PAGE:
Queens Library at Richmond Hill: Experience the Grandeur of the Past and Enjoy the Present

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By Katharina Luerken

Originally appeared in the September/October  2010 edition of Enrich Your Life, a bi-monthly publication of the Queens Library

Richmond Hill was one of the city’s first planned garden communities in the 19th century. In 1869, New York attorney Albon Platt Man purchased the Lefferts and Wellings Farms in West Jamaica, envisioning a garden spot and refuge from city life in Manhattan, which he named Richmond Hill. In the 30 years that followed, Richmond Hill slowly developed into a community, with a post office, a police force, and stores. In 1898, the village of Richmond Hill became part of New York City.

One year later, the Richmond Hill Free Library was founded by the Twentieth Century Club, an organization of Richmond Hill women. In 1901, the library became a branch of Queens Library. In 1902, the library relocated to the old Congregational Church building on Park Street (Hillside Avenue), where, in 1979, a Rose Garden was organized by the Friendship Rose Society. In 1996, the Queensmark Award was presented to the library by the Queens Historical Society, recognizing its outstanding architectural and historical merit.

Queens Library at Richmond Hill has preserved much of its original beauty and grandeur. The old Carnegie building, featuring WPA murals and surrounded by a beautiful and well-kept garden, radiates elegance and invites customers to come inside.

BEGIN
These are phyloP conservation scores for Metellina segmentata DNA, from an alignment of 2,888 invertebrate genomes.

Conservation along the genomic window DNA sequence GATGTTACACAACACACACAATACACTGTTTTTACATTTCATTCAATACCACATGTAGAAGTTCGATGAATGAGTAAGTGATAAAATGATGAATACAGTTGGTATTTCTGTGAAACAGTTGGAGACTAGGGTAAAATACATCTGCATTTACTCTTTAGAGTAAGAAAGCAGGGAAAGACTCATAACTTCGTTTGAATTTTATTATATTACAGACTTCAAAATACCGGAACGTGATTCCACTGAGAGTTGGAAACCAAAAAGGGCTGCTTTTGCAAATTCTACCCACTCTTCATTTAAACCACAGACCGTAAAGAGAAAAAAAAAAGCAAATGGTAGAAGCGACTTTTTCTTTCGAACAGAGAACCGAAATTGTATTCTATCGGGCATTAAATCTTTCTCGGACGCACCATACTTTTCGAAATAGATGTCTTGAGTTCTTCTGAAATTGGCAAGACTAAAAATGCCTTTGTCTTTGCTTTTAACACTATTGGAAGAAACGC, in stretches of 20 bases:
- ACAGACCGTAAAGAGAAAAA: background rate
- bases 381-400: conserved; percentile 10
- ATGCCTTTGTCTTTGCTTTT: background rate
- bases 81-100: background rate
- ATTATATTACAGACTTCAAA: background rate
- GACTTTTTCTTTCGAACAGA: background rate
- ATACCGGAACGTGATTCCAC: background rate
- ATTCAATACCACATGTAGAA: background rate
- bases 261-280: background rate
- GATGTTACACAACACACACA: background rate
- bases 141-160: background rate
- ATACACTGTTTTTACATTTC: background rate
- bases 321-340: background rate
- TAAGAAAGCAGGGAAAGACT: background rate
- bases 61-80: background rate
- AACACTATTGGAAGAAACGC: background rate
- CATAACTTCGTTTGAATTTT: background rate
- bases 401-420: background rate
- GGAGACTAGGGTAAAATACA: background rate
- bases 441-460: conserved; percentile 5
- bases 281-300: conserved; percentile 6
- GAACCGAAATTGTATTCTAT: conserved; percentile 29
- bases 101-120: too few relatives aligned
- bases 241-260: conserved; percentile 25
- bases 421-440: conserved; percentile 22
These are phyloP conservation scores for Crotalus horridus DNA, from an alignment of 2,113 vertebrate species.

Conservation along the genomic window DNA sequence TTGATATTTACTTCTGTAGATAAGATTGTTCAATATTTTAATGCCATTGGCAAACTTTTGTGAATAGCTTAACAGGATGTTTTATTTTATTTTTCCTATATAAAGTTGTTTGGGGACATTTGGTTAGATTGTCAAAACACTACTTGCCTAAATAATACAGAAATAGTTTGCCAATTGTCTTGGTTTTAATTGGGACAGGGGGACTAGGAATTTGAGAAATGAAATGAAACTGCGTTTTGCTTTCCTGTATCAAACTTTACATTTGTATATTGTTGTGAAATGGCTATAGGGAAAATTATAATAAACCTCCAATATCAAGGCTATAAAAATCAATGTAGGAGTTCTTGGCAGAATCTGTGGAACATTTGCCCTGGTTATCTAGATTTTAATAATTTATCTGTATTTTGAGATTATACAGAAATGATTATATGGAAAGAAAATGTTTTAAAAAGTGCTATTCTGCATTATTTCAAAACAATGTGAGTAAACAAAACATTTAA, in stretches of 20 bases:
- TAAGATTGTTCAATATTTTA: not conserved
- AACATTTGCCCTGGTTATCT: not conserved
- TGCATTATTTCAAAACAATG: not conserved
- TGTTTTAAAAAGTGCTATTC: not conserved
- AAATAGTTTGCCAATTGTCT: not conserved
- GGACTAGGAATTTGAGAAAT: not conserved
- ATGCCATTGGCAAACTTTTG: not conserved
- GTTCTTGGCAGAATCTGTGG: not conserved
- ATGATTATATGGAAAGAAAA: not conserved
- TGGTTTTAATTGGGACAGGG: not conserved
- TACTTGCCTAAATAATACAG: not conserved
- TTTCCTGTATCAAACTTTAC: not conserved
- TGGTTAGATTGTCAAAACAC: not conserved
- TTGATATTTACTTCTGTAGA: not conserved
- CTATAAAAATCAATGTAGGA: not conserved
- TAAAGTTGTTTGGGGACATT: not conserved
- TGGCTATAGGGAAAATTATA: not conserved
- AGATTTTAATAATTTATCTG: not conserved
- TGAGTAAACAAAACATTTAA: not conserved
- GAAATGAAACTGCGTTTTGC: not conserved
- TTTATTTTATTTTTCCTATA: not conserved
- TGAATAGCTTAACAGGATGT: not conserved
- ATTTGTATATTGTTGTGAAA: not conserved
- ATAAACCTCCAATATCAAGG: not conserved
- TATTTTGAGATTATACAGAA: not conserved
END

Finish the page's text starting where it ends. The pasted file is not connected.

The staff at Richmond Hill enjoys working with the community where, they indicate, “you can be more personal with the customers. You get to know people’s names, what they like, and who they are.” Providing good customer service is Richmond Hill’s staff ’s primary goal.

Richmond Hill caters to a diverse pool of customers, offering books and programs in languages in addition to English, like Spanish, Russian, and Punjabi. It also has a black experi¬ence and Jewish heritage collection, as well as special collections on community history and gardening. Richmond Hill has a diverse offering of programs, too. Customers can enjoy ESOL and computer classes, a knitting club, and a book discussion club. The staff at Richmond Hill will make sure you feel at home. Come and see for yourself!

Queens Library is an independent, not-for-profit corporation and is not affiliated with any other library. The Queens Library serves a population of 2.3 million in the most ethnically diverse county in the U.S. With a record 23 million items in circulation for FY 2009, the Library has the highest circulation of any public library system in the U.S. and one of the highest circulations in the world. For more information about programs, services, locations, events and news, visit the Queens Library Web site at www.queenslibrary.org or phone 718-990-0700.

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